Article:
Seminar in Syntactic Theory: Syntax of Quantification
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Readings for Jan.26-Feb.2 May
(1977) thesis. Here's a kind of Reader's
Digest version of the thesis, quoting all the passages I will be discussing,
and adding a few notes of mine.
Supplementary readings: Chomsky
(1976), which laid the conceptual foundations for May's theory.
-Excerpts on scope from Reinhart (1976): pp.73-75;
-Ferro paper giving a discourse
alternative to Chomsky's treatment of focus.
-Koopman and Sportiche "Variables
and the Bijection Principle", one of the classic syntactic approaches
[There is now a folder in the pdf locker containing relevant readings, including,
for background, McCawley's 1972 "A
Program for Logic", which has some discussion of the Generative Semantics
lowering approach to quantification; and Chapter
7 of Jackendoff's 1972 book, which outlines a non-tranformational theory
Feb. 9 SNOW
Feb.16 A little more on WCO. Then May's major arguments
for QR, especially including his treatment of 'inverse linking', clause-boundedness
of scope, and Wh-Q interactions. Here's a little HO
on Wh-Q interactions.
Feb.23 Review of May's 1977 discussions of clause-boundedness
and Wh-Q interactions. For the latter, we will also proceed to May's 1985
discussion, pp.37-52 and 118-122 of Logical
Form. Also take a look at Sloan's
argument against May's account.
March 2 More on Wh-Q interactions. There is some discussion
in Lasnik&Saito Move Alpha,
pp. 150-156. Here's the Aguero-Bautista
LI paper; here's his dissertation
largely on this topic. And here's a handout of mine, 'A
Family of Questions', which looks at a bunch of phenomena (including Wh-Q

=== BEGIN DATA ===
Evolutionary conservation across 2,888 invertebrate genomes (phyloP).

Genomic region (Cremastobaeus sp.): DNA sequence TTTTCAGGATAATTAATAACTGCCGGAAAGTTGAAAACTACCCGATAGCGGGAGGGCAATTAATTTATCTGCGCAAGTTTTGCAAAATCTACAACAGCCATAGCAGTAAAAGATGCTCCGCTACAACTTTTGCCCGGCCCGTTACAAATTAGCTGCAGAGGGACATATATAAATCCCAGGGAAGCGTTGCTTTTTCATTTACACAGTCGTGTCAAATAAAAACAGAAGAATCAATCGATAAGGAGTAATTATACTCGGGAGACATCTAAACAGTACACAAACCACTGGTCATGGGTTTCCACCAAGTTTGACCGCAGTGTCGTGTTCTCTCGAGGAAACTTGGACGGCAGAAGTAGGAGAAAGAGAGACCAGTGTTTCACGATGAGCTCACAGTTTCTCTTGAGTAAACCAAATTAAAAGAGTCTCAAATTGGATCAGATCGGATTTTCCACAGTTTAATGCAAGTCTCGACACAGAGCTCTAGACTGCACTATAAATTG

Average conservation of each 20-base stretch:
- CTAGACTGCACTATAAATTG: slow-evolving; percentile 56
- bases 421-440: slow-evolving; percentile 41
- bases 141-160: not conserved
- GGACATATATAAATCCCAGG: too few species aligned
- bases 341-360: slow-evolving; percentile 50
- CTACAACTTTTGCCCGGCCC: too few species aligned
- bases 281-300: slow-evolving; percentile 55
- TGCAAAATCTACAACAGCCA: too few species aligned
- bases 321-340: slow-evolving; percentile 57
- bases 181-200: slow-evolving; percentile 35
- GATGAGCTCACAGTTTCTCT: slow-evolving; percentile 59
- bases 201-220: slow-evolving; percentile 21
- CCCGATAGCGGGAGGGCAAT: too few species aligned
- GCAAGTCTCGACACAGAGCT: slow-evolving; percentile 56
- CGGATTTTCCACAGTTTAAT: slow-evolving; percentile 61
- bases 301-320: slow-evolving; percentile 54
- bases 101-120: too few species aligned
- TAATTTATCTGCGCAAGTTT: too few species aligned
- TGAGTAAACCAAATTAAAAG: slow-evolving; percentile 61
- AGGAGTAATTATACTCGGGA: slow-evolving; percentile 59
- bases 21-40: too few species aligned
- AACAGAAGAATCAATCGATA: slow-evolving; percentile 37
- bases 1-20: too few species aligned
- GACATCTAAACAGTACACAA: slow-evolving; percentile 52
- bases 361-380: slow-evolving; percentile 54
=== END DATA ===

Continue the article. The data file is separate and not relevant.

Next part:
interactions) where a bound pronoun makes an embedded clause accessible to
normally clause-mate processes. We will also begin looking at 'Q-Lowering',
starting with the discussion in May's thesis, then proceeding to his book.
Here's a HO on QL.
March 9 We will finish off 'family of questions' stuff and
get deeply into Q-lowering. [We'll also talk about the presentation assignment
and begin to schedule the presentations.]
March 23 Q-lowering. Look at the previously listed things
and also Lebeaux's
original article and his
book, which develop the coherence/single tree condition crucial to many
of the discussions of QL (and also to Aguero-Bautista's argument). This week
or next, we'll start with ACD. Start with the classic article
by Bouton; Sag's
thesis pp. 45-50 and 79-81; and pp. 11-14 of May's book. Here's a handout
on ACD. And here's a HO
(from 611 last year) outlining the original argument, by Chomsky, for
a limited version of Lebeaux's condition.
March 30 ACD.
Terje on Jacobson
April 6 Finish QL (finally); ACD. On the latter, a couple
more things to look at are Baltin's
article arguing that there is no ACD, and Larson
and May's reply, and Fox's
article on ACD and copy theory. And here's another
HO from 611 last year outlining (and questioning) a Condition C asymmetry
that Fox bases much of his argument on.
April 13 -
Emphasis on ACD. Continue reading previous
weeks' ACD material.
-Then Michael will be presenting. Look at this article: Szabolsci
1997. And here's a paper by Beghelli
and Stowell closely related to the Szabolsci one.
April 20 OK, this time we should be able to get into ACD
And Ewan will be presenting a Sauerland
and Elbourne paper with a slightly different take on the relation between
scope and transformations.
April 27 We'll finish off ACD (fingers crossed).
And Brad will be discussing Catherine
Anderson's thesis, an experimental study of scope ambiguity comprehension.
Read Chapter 3.
May 4 Chris will be discussing Pietroski and Hornstein's
'Does every sentence like this contain a scope
Finish off ACD?? (Fingers AND toes crossed.)
May 11 Bouton, Sag, Wyngaerd and Zwart, Baltin, Larson and May on ACD. Here's a ms. of the Wyngaerd and Zwart
paper on Vehicle Change and ACD.
PAPER DUE MAY 19 (by e-mail). This can be based on your presentation, but does not have to be.
Howard Lasnik, instructor
1106 Marie Mount Hall
<lasnik [AT] UMD [DOT] edu>
Monday afternoons & evenings
Wednesday mornings & afternoons
Thursday (until 4:00)
This course will examine many aspects of quantification that have been argued
to be rooted in syntax. Among the topics will be: WH-Q interactions, as in "What
did everyone buy for Mary"; 'Q-Lowering', as in "Some politician is likely
to address John's constituency"; 'Antecedent Contained Deletion', as in "John
likes everyone Mary does"; 'Weak Crossover', as in "*His mother loves everyone".
We will read some of the classic, and recent, literature on these topics and
explore some new directions. Students will do a class presentation and write
a term paper.